Galileo: Epistemology not Optics

Posted by $ MikeMarotta 1 month ago to Science
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It is commonly claimed that Galileo did not perceive the rings of Saturn because the telescope he was using was not capable of magnifying the image. That is not true. After Galileo, astronomers needed another 50 years to think about the problem and re-imagine it. They needed to ask the right questions. Christiaan Huygens was the first to perceive the structure as a ring. However, it was another 200 years before the ring was understood as a system of particles, rather than a rigid body. The problem was epistemology, not optics.

In Introduction to Objectivist Epistemology, Ayn Rand asserted that a sensation must be identified to become a percept. A set of percepts, identified and integrated by common attribute becomes a perception. A set of perceptions integrated by their common characteristics are given a name and thereby made into a concept. Concepts are further abstracted by their essential distinguishing characteristics, according to objective context, into wider (and more powerful) ideas. Without identification, a sensation alone is meaningless. Not knowing what to expect, Galileo could not perceive the rings of Saturn correctly.

Just as it took time for the nature of Saturn’s rings to be teased out from the observations, so, too, did someone 400 years after Galileo finally put 2 and 2 together. In 2005, the science of epistemology informed astronomy.

“Saturn was first seen through the telescope by Galileo in the summer of 1610. In the ensuing half century, Saturn's strange appearances became a celebrated puzzle. The problem was often not the poor quality of telescopes: a number of observers drew images that we would interpret as showing a ring around the planet. It was also a problem of concepts because for several decades observers had the wrong model in mind when they observed the planet. Thus we could say that their telescopes could show them the ring, but their preconceptions did not allow them to see it. The manner in which Christiaan Huygens arrived at the solution, in the winter of 1655-56, shows that more than good telescopes were necessary, although for rhetorical reasons Huygens maintained the opposite. And Huygens's ring-theory, [elegant] as it was, had several shortcomings that were slowly fixed--often by others.” -- “Saturn through the Telescope: The First Century” by Albert Van Helden. American Astronomical Society, DPS meeting #37, Bulletin of the American Astronomical Society, Vol. 37, p.620. Pub Date: August 2005.

Full article here:
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  • Posted by $ mshupe 1 month ago
    A set of percepts must be integrated by common attributes to become a perception? Does this mean a percept is not perceived until it has been repeated and understood as unit? In the case of Saturn's rings, what was the wrong model that prevented an accurate concept from being formed?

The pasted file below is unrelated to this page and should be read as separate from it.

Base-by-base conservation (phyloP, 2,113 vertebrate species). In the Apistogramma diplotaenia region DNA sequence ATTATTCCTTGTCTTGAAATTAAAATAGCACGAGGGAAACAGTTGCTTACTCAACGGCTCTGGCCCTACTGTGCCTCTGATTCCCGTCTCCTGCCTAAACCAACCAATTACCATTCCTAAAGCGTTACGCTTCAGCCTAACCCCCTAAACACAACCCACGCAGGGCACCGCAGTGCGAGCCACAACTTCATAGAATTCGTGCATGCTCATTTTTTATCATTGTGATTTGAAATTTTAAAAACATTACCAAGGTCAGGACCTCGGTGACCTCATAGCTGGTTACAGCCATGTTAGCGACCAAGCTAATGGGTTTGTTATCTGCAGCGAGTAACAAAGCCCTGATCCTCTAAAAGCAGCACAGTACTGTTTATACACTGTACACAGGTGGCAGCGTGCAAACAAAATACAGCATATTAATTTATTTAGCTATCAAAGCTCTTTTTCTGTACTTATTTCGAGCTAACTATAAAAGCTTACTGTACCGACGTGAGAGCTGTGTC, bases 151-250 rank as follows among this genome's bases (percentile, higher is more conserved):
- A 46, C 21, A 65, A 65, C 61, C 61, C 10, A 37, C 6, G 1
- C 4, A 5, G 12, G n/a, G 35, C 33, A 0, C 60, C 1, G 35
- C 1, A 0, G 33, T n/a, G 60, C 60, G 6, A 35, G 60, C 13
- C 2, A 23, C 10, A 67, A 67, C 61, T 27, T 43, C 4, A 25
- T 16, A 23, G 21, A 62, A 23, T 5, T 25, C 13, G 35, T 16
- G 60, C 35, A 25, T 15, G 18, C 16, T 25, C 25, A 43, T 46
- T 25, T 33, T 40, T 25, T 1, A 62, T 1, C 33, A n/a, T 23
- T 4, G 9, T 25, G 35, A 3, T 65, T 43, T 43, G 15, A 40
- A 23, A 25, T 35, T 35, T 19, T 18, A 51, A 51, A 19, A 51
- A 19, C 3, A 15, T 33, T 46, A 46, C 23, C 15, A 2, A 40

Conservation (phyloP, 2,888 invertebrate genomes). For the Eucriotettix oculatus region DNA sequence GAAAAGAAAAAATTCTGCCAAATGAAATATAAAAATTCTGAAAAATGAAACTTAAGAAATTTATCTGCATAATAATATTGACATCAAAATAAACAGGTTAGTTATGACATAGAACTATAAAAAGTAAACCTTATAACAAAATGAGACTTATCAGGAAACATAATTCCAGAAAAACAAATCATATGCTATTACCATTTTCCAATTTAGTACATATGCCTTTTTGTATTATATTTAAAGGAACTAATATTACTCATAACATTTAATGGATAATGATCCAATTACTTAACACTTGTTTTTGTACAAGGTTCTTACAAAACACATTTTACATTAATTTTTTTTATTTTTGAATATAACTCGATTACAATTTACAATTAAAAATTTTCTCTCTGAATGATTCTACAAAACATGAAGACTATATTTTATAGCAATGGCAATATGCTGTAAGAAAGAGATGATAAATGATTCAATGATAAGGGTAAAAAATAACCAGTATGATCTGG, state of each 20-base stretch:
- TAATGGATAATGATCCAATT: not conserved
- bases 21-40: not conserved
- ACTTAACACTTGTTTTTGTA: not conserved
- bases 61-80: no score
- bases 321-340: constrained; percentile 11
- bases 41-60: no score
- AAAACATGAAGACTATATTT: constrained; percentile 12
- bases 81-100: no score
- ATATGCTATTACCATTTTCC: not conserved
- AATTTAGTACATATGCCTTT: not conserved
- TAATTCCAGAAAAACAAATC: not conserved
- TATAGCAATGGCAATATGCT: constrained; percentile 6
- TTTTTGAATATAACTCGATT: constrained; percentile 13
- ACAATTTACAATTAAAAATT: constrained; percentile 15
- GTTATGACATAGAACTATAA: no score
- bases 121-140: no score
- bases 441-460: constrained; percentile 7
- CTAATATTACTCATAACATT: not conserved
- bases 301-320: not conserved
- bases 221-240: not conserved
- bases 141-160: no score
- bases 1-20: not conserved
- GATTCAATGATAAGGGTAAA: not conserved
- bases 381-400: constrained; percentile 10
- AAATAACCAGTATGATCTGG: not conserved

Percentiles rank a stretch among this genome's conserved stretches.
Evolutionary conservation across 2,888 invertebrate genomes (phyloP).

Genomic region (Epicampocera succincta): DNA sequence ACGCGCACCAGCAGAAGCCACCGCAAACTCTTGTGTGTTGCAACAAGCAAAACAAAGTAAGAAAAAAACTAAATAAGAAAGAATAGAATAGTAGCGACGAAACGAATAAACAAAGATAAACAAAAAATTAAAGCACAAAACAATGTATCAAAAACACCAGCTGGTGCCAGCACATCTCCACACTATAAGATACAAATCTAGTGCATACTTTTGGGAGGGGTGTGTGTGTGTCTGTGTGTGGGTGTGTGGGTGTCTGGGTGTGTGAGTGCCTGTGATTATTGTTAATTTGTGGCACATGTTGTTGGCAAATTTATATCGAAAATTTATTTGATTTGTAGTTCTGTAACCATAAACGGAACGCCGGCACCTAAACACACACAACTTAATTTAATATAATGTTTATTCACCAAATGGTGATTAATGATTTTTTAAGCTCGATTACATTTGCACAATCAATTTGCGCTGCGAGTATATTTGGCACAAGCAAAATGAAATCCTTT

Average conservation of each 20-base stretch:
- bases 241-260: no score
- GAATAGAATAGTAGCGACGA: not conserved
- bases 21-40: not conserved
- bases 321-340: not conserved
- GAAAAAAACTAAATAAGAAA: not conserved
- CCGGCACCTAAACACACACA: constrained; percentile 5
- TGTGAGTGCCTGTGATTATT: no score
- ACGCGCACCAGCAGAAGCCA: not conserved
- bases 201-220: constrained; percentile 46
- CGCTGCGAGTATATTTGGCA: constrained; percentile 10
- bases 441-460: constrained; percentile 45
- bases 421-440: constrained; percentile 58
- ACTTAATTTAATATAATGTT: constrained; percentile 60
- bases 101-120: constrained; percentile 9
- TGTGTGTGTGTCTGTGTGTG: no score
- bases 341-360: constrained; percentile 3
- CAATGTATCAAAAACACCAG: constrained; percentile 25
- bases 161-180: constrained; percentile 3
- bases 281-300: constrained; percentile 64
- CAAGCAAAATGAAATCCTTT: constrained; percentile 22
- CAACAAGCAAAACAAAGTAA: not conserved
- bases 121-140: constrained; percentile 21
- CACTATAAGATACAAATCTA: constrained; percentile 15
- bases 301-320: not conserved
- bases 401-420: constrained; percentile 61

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    • Posted by $ 1 month ago
      A sensation must be identified. Rand had much to say about Helen Keller and Anne Sullivan. Helen Keller's world was undifferentiated chaos until Anne Sullivan taught her by touch to identify sensations. Without identification, a pinprick is only pain.

      It is a common error to understand induction as requiring multiple instances to form a generalization. We all learn it that way, especially in science classes where we repeat experiments. However, as David Harriman demonstratred in The Logical Leap one instance is enough if it is properly integated with previous knowledge. (He holds master's degrees in physics and philosophy. Leonard Peikoff wrote the introduction to the book.) If you can identify the pinprick as different from a feather's tickle, that mental act creates the percept from the sensation.

      (@ewv may have a better explanation of Ayn Rand's theory of epistemology.)

      As for the rings of Saturn, it was not so much that their model was wrong as that there was no model at all. No one had any reason to expect that planets have rings. Observation and reason led to our understanding that the Earth is a sphere. By Aristotle's time c. 350 BCE that was pretty much accepted. As a consequence, it was assumed that the planets, sun, stars, etc., were all spheres. It was common knowledge (among the educated and thoughtful) that the Moon is a sphere, but we just see one side of it. No one who was educated thought of it as a disk facing flat-on to us. But no one had ever seen an orb in space with a ring around it. Even the occasional haloes around the Moon and Sun did not lead to that expectation.

      So, when Galileo viewed Saturn, he integrated the perception into his existing knowledge and suggested that it could be three bodies, two small spheres near a larger one. When the rings disappeared because they were edge-on to us, he was stumped. Their reappearance explained nothing. Astronomers had to think about it for 50 years.
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